Prechter Scientists Pioneer the Use of Stem Cells to Study Bipolar Disorder
New stem cell research on bipolar disorder, conducted by the University of Michigan Medical School and the Heinz C. Prechter Bipolar Research Fund, is helping to uncover the molecular mechanisms underlying this disabling psychiatric illness. In a study reported in the March 25 issue of Translational Psychiatry, a team of researchers led by K. Sue O’Shea and Melvin McInnis created the first stem cell lines generated from patients with bipolar disorder. When the team then prompted the stem cells to become neurons, they uncovered several differences between the brain cells of patients and healthy controls that point to abnormalities in brain development and calcium signaling.
“This is an important and exciting study,” said Chris Ross, director of the Molecular Neurobiology Laboratory of Johns Hopkins University in Baltimore, Maryland, who was not involved in the study. The current study is a jumping off point for further studies with these cells “that will help us better understand the disease, and more importantly, develop new treatments,” he said.
The 5.7 million Americans with bipolar disorder suffer from alternating cycles of severe mood highs and lows that affect all aspects of their social and occupational functioning. Current treatment options for the illness are limited, and the development of better drugs requires a deeper understanding of underlying brain mechanisms. Progress on this front is slowed by an inherent challenge of studying brain disorders – detailed analyses of brain tissue can only be conducted on postmortem tissue that is very difficult to obtain.
The potential of stem cells
Recent advances, however, have enabled scientists to coax adult skin cells obtained during a simple biopsy back into an immature and pluripotent state, meaning that with the right guidance these stem cells can be developed into any cell type in the body, including neurons. These induced pluripotent stem (iPS) cells have opened up a new avenue for studying complex neurological disorders in living patients, enabling scientists to compare the neurons of people with a disease to those from healthy individuals without relying on brain tissue.
Although converting iPS cells into neurons has proved more difficult than originally envisioned, the cells are now being used to study a wide range of brain disorders including Alzheimer’s and Huntington’s disease. So far, iPS cells have been able to reproduce many of the known neuronal defects in these well-characterized illnesses, demonstrating their value as a disease model and suggesting that for more enigmatic diseases like bipolar disorder the cells will “provide novel insight and important ways to approach problems that could never have been approached before,” said Ross.
O’Shea, McInnis, and colleagues collected skin samples from patients with bipolar disorder and healthy controls. By carefully controlling the cells’ environment, the researchers regressed the mature cells back into a state of immaturity, then prompted these stem cells to become mature neurons. A comparison of the neurons from people with bipolar disorder to those from healthy individuals revealed several key differences.
Neurons derived from bipolar disorder iPS cells expressed more membrane receptors and ion channels related to calcium signaling – a key aspect of neuronal development and communication – than those in control neurons. The current findings are in agreement prior studies using other methods that have pointed to abnormal calcium signaling in bipolar disorder. Genetic findings have linked a mutation in a particular calcium channel gene to the illness, and lithium, the major drug used to even out the highs and lows, also affects calcium signaling. In the current study, the neurons derived from patients with bipolar disorder also differed from controls in the way that they responded to lithium treatment.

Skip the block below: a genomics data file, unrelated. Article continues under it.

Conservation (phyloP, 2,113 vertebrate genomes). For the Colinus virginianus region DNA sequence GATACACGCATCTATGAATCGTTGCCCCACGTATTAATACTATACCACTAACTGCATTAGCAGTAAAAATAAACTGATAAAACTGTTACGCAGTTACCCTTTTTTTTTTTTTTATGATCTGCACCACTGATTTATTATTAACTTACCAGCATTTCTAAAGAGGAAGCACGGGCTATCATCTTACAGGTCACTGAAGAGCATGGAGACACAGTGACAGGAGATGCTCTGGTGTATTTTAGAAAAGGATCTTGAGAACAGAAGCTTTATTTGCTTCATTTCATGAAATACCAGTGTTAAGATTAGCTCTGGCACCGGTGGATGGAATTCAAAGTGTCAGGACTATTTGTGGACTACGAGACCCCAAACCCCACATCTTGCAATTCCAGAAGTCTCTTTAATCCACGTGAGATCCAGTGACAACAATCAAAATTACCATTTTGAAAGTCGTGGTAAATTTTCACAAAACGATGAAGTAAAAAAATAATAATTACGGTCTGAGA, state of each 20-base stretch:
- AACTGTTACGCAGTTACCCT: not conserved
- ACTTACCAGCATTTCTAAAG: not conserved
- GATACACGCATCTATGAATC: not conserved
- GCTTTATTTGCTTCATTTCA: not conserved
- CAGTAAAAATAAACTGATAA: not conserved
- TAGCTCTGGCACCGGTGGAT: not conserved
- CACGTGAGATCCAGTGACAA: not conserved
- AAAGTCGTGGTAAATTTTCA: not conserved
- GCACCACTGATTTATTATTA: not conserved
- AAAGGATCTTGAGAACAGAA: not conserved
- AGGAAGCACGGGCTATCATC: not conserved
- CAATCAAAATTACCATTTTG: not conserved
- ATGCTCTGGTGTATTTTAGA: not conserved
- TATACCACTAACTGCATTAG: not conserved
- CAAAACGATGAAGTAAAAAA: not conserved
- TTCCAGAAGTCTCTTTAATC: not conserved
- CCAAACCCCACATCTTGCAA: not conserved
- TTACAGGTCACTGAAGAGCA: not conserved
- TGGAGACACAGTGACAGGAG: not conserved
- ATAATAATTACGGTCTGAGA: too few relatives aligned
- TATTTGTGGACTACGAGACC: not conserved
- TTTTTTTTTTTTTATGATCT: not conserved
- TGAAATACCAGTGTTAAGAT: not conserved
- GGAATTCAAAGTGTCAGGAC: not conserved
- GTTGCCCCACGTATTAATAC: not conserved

“Signals between nerve cells are fundamental to brain functioning,” McInnis points out and “a model for brain functioning opens the door for developing and testing novel treatments.”
Although the symptoms of bipolar disorder typically emerge in late adolescence or early adulthood, the underlying brain abnormalities seem to be present much earlier. In the current study O’Shea, McInnis, and colleagues report new evidence of such developmental defects. During early embryonic development, neurons are born specific brain areas and then migrate to their proper location. The bipolar iPS-derived neurons differed in their expression of factors that control where in the brain these neurons end up, suggesting that some neurons may not reach their correct destination in the illness.
The results of the new study have implications beyond bipolar disorder and other mood disorders. “This is a very promising demonstration of the potential value of cellular models of brain diseases,” said Roy Perlis, medical director of the Bipolar Clinic and Research Program of Massachusetts General Hospital in Boston (who was not affiliated with the study). “It's a technology that may change how we study these diseases, and while we have a lot still to learn, this paper provides a glimmer of what may be ahead.”
What lies directly ahead is an expansion of the current preliminary study. O’Shea, McInnis, and colleagues are in the process of developing additional cell lines from new patients to expand their research, and will make all lines available to the wider neuropsychiatric research community.